In fact, the value placed on the very issue of police accountability is likely influenced by these same aspects of social location. And that’s an example of how, more generally, social location can influence our values. That is, who we are and where we come from has an influence on how we see the world and how we interpret it. Which brings us back to the “So What?” question that journalists deal with every day.

What is Important, and Why?

Remember that the journalist functions as a surrogate for you and me. That is, they go to places, and read things, and talk to people, and in general do things that neither you nor I have the time to do. They ask the questions, then tell us the answers they come up with.

Ideally, in the course of doing their job they would ask the questions that we need answered in order to best understand what is going on around us. Questions, in other words, that reflect our values. They don’t always do that, and part of the reason is because, increasingly, big-time journalists are not like you and me (as I spell out in the next article in this series).

I’ve said that one of the first questions journalists ask is the “So What?” question. That question has to do not only with whether or not something is important and deserves to go into the news for the day. It also has to do with the “angle” on that news. Given the homogenous nature of the journalistic profession in this country—especially at the highest levels, where the nation’s “news agenda” is set—it is predictable that there will be some values and assumptions that are generally shared within the profession. These shared values operating within a newsroom tend to have a profound effect on the “angle” given to a news story. In other words, the decision as to IF a story is important is what gets it into the news. The decision about WHY it is important determines what I have called the Media’s PET—that is, the Placement, Emphasis, and Tone of a story. (See Nygaard Notes #267: “The Media’s PET”)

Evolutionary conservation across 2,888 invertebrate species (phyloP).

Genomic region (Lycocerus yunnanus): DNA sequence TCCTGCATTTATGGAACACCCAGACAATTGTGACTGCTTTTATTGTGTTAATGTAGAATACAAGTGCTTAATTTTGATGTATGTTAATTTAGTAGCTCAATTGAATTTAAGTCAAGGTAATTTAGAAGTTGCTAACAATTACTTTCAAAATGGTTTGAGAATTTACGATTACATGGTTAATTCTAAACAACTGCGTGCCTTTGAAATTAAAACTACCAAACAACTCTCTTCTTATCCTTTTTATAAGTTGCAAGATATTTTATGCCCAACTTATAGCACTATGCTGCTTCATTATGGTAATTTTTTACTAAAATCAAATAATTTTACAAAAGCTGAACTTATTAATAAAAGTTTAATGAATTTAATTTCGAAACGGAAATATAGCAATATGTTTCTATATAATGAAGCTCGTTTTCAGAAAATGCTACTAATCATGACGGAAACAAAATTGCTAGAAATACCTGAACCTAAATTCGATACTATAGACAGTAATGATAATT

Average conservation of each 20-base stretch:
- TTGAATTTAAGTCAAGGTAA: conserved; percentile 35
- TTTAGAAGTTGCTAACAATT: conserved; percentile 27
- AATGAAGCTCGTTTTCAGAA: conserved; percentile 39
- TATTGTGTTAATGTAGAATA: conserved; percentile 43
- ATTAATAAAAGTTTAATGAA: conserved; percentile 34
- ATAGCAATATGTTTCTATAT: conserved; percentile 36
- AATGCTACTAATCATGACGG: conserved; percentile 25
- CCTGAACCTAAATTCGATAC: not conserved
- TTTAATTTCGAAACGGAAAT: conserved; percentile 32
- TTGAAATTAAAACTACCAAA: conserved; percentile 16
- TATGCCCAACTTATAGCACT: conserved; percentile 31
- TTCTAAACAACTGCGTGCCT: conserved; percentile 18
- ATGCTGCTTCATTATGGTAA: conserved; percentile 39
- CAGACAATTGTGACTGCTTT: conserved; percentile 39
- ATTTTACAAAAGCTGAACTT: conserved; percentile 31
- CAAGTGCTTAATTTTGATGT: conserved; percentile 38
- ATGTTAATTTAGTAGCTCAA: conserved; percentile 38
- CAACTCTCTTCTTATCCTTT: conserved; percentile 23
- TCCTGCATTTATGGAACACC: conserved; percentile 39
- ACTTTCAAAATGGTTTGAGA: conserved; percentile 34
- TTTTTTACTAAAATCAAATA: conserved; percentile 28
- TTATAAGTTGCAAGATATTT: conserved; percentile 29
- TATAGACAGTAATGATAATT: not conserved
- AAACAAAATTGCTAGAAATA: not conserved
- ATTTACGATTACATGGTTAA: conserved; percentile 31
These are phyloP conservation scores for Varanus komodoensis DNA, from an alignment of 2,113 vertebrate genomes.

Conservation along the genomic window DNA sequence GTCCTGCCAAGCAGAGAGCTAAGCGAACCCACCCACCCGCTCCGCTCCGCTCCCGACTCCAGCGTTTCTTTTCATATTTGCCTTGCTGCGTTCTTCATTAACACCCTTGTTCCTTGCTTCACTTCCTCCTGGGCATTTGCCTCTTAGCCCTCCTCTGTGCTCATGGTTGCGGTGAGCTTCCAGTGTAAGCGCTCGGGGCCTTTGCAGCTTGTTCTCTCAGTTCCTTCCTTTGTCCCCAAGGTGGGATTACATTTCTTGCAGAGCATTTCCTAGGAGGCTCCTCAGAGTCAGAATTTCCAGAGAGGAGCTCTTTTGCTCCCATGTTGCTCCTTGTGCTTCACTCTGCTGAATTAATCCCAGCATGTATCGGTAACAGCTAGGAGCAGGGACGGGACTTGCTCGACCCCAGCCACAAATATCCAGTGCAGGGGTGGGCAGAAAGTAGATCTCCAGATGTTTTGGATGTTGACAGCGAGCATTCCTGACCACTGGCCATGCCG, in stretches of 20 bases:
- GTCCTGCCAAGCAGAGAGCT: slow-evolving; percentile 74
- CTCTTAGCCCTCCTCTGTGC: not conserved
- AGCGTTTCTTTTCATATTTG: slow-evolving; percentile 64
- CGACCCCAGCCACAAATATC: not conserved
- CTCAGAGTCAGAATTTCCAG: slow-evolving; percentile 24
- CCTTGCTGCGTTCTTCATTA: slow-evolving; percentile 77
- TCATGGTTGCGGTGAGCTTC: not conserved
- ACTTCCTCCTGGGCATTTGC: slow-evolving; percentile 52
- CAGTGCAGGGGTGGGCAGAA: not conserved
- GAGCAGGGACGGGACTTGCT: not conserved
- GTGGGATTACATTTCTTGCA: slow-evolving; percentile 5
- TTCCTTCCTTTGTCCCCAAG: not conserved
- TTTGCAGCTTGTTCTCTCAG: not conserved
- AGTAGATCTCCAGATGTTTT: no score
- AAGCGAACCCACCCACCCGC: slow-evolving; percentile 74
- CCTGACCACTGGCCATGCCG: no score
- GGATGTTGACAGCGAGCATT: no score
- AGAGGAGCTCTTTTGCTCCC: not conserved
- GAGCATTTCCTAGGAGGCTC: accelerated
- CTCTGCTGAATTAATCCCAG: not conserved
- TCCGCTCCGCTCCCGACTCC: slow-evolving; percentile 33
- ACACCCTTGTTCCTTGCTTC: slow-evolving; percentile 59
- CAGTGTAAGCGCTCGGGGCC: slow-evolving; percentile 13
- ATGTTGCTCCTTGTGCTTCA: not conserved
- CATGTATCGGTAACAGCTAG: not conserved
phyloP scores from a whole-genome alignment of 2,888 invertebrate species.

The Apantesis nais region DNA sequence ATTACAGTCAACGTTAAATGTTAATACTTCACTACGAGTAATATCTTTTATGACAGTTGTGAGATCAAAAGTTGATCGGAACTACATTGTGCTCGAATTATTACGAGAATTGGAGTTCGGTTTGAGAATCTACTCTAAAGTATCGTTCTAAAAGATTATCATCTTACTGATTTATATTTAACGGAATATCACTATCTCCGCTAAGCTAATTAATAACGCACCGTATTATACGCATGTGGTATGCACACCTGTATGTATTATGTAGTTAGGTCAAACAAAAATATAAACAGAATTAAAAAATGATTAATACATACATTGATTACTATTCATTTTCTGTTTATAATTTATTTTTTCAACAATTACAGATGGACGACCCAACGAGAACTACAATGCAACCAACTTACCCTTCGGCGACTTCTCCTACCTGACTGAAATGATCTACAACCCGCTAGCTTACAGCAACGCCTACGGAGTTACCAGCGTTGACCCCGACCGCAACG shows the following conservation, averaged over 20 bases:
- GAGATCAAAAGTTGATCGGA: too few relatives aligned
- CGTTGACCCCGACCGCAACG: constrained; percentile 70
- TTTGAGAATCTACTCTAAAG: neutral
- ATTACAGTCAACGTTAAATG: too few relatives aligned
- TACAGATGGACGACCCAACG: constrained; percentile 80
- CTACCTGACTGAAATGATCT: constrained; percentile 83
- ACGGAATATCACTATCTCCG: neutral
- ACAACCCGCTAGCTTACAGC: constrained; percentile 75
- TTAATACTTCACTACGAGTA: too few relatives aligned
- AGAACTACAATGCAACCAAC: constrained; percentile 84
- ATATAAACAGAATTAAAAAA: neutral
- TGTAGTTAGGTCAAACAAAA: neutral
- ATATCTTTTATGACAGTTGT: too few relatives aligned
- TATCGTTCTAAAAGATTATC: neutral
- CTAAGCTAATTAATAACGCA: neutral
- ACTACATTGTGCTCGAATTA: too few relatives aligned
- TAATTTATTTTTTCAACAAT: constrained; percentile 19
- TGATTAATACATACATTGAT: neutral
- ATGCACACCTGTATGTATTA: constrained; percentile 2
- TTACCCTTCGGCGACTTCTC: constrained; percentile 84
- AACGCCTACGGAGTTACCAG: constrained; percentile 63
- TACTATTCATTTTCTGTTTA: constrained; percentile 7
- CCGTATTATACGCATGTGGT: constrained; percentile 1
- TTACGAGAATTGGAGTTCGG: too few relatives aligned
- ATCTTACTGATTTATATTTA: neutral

Some of the people from whom a reporter will hear as they work on a report on Social Security, for example, will make an argument like this: “We should have private, individual accounts in Social Security because it is better for people to have control over their own money than to have the government take that control.” To a person with a six-figure income, who likely already knows something about the stock market and likely receives a significant amount of income from interest and dividends each year, the argument might be one that makes a lot of sense. To a person from the working class, on the other hand, the individualistic and competitive environment of The Marketplace might seem like strange and frightening territory, indeed.

These different “gut reactions” will tend to lead reporters to ask different questions, or even to conceive of different questions. And their reporting will undoubtedly reflect that difference, especially if their editors are similarly located in the social hierarchy. Which, in the agenda-setting media, they almost always are.

In terms of values, those who place a high value on Solidarity will tend to analyze a press release or press conference or report on Social Security in terms of its impact on the social safety net. That is, “How does this affect our ability to take care of each other?” For such a journalist, sources who similarly value Solidarity will have their comments placed high in the article, the lede will emphasize that “angle,” and the more significant a proposal’s effect on Solidarity appears to be—positive or negative—the more likely it will appear at the top of the news. A reporter who values Liberty more highly will have a different “angle” on the story.